GoJIL Vol. 2, No. 1 (2010)
Who Guards the Guardians: Legal Implications for the Operation of International Financial Institutions in Times of Financial Crisis
The impact of the current global financial crisis gravely affects not only States but also International Financial Institutions (IFIs). They are international organizations addressing financial and monetary issues such as development banks or monetary institutions and typically engage in lending operations with States or regulate their monetary policies. This contribution seeks to undertake a legal analysis of available responses for IFIs to increased insolvencies of their „typical clients" from a law of international organizations perspective.
Obviously, an IFI can be exposed to the risk of dissipation of assets as a creditor, or as a debtor when it is unable to fulfil its own financial obligations. Conceivable legal responses can take the form of either purely internal character or are "external" and thus involve third parties.
Internal measures are notably budgetary decisions in reaction to financial shortcomings. The typical handling of budgetary problems by "standard" IOs applies only partially to IFIs as they typically have more extensive capital demands. These clearly cannot be satisfied by membership contributions and thus expose IFIs to volatility risks on the financial market. Accordingly, in order to remedy the crisis-induced loss of all forms of "capital claims" of IFIs, standard mechanisms for ensuring compliance with membership payments will be imperfect. In addition, in exceptional cases, Member States can successfully invoke the turmoil of international financial markets to justify the non-performance of their membership obligations.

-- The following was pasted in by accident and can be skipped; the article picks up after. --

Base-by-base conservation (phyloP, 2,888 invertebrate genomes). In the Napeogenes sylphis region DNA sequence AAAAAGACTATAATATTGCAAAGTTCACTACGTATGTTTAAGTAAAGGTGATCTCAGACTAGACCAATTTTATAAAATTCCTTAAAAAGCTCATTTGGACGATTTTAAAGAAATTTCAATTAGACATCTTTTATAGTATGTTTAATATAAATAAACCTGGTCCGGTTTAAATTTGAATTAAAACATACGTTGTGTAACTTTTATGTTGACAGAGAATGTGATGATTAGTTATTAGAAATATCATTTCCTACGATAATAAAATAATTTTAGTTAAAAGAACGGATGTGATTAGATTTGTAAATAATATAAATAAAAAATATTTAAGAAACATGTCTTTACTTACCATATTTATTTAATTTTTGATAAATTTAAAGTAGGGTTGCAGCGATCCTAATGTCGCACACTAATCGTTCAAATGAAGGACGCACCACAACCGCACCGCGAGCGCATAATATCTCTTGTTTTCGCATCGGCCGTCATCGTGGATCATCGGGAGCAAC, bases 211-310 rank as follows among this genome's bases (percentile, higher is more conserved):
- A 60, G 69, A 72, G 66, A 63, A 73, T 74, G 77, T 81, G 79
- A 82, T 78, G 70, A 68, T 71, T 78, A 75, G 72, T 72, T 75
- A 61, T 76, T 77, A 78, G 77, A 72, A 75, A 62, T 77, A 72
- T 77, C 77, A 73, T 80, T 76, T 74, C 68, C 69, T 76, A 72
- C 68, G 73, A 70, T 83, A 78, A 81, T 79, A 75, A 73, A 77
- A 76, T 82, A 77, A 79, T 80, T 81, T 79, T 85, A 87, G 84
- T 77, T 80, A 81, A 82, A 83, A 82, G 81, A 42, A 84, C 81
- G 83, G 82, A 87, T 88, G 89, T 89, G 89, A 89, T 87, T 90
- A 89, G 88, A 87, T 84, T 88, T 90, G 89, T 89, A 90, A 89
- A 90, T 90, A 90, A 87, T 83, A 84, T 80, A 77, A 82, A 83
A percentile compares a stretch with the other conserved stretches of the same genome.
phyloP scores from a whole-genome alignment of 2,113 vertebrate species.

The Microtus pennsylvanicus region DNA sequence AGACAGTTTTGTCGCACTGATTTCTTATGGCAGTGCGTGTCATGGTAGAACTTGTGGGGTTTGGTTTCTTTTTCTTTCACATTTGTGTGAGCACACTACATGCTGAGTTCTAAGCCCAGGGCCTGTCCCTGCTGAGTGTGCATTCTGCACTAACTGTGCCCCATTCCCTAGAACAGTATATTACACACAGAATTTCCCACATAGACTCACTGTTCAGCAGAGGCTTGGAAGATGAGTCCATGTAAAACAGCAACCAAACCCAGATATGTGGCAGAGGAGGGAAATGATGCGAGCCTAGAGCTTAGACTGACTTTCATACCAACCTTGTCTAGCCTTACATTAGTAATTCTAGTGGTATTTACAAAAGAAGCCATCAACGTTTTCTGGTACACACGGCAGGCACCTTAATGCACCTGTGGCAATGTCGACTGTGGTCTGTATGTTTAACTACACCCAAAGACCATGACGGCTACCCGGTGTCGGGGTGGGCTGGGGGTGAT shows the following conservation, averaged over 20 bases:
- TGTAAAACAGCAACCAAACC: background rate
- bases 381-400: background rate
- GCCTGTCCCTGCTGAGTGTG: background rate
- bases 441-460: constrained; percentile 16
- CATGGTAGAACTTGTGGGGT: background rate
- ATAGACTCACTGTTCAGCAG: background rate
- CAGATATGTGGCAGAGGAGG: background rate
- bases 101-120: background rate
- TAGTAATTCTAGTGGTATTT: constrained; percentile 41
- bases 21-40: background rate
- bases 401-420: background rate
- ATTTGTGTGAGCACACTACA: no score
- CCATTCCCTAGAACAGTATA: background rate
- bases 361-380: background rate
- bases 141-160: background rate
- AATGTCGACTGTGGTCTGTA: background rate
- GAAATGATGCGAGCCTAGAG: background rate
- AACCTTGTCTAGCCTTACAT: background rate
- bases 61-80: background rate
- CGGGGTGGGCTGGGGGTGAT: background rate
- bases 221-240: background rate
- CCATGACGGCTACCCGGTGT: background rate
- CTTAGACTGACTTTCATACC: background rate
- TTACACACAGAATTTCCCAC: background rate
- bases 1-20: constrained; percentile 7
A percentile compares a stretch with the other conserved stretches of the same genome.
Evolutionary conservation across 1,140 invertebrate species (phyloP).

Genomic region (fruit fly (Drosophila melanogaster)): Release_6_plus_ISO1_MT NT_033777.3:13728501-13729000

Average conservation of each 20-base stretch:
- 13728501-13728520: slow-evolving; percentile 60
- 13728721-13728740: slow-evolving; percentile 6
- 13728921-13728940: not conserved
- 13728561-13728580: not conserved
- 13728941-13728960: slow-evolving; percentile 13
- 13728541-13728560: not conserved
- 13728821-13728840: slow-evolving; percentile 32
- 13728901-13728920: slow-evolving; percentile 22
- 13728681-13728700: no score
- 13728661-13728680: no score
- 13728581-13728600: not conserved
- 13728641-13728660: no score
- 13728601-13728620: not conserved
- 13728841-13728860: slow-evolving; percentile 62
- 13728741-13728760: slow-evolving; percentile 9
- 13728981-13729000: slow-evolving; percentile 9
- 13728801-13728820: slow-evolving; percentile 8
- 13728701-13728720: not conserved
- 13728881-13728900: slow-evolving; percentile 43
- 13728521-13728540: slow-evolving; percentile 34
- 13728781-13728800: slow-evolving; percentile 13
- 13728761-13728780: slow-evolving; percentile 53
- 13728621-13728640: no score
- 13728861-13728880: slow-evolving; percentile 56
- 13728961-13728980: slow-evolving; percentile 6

Any measure of external scope will have to respect immunity considerations according to which the operation of an IFI may not be impeded, such as by increasing its burdens, either financially or by national law. Consequently, resources of IFIs have "international character" and are in principle protected by immunity. Nonetheless, specifically the arguments of the UK House of Lords In re International Tin Council (22 January 1987, 77 ILR (1988)) support the view that IFIs can indeed be declared insolvent and that their assets can be subjected to liquidation according to national bankruptcy laws. Situations of financial stress certainly do not mitigate this tension.
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